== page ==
Symmetry, in All Things

This gallery will explore symmetry used in different time periods across the world, this shows that artists used symmetry all throughout time and it is still widely used today.

This is a more modern piece that displays symmetry, as you can see if you slice the butterfly in half and reflect it would be the same image.
The King of Night is made by the same artist as the earlier one, this artist seems to enjoy having a symmetrical middle-piece with a serene background.
Several insects are pictured here, this piece is a little more modern in terms of the other pieces that are located in the gallery.
3D symmetry is much harder to achieve than 2D symmetry because it requires you to be a little more careful in carving the block, and a mistake would require you to start over.
This is another 3D symmetrical sculpture, and it dates back to 305 B.C. which shows that it hasn't been a fairly new idea to make things appear similar on each side.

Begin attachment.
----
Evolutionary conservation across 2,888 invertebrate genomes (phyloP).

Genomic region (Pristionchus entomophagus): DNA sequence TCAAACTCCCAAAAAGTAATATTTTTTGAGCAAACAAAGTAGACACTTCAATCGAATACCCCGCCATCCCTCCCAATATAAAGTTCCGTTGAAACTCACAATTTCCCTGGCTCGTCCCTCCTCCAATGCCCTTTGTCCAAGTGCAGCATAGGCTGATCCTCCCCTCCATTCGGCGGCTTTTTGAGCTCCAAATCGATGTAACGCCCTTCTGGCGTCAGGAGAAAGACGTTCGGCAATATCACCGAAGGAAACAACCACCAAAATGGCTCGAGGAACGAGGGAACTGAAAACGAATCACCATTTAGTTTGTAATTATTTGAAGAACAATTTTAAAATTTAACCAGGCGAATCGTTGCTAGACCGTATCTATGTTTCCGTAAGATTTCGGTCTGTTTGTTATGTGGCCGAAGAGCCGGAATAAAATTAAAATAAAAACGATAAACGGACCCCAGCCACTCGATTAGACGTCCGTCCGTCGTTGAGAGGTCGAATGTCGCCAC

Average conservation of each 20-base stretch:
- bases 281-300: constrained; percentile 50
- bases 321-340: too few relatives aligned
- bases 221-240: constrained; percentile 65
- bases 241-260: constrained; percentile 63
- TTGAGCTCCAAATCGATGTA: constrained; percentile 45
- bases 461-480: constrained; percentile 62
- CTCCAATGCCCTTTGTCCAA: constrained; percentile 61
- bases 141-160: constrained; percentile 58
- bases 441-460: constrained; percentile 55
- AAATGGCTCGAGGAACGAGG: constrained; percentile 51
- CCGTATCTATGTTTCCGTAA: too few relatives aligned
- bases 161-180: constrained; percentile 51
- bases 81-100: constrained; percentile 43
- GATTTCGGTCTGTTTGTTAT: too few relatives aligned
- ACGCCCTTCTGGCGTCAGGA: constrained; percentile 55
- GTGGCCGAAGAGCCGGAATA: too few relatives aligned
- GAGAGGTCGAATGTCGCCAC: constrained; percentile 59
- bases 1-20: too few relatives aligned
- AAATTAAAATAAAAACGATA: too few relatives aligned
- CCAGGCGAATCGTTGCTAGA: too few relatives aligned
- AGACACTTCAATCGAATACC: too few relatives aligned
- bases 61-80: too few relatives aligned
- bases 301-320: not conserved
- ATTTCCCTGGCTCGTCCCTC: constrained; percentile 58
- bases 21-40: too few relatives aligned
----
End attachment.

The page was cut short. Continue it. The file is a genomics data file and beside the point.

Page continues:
This is also an older one, it is a rotating disk, most likely used for decoration, but archaeologists don't know what its true purpose was.
Necklace, the last one from a knight of the Order of the Gold Fleece, was created with two patterns, the two symbols that look like C's juxta-positioned around each other and the golden chain.
Made a long time ago this appears to be a symbol for religious worship in for the civilization.
This is by a Korean artist, now I'm not really sure but it seems that most Koreans likes the idea of symmetry.
Made in the Zhou Dynasty this was most likely an early attempt for them to make a human using bronze.
This was used to cover chalices, and with the intricate design and symmetry it appears to be used by nobles.
Made by Egyptians, this sculpture was made for a master of entertainments, who judged if performers would be suitable.
This was made for religious reasons, as can clearly be seen by the halo and Jesus in the middle.
This is an intricate dress that used symmetry, and it definitely made the dress look better.
This was made by the same artist as the first two, and as I said earlier he enjoys large objects in the middle that are symmetrical with a peaceful background.
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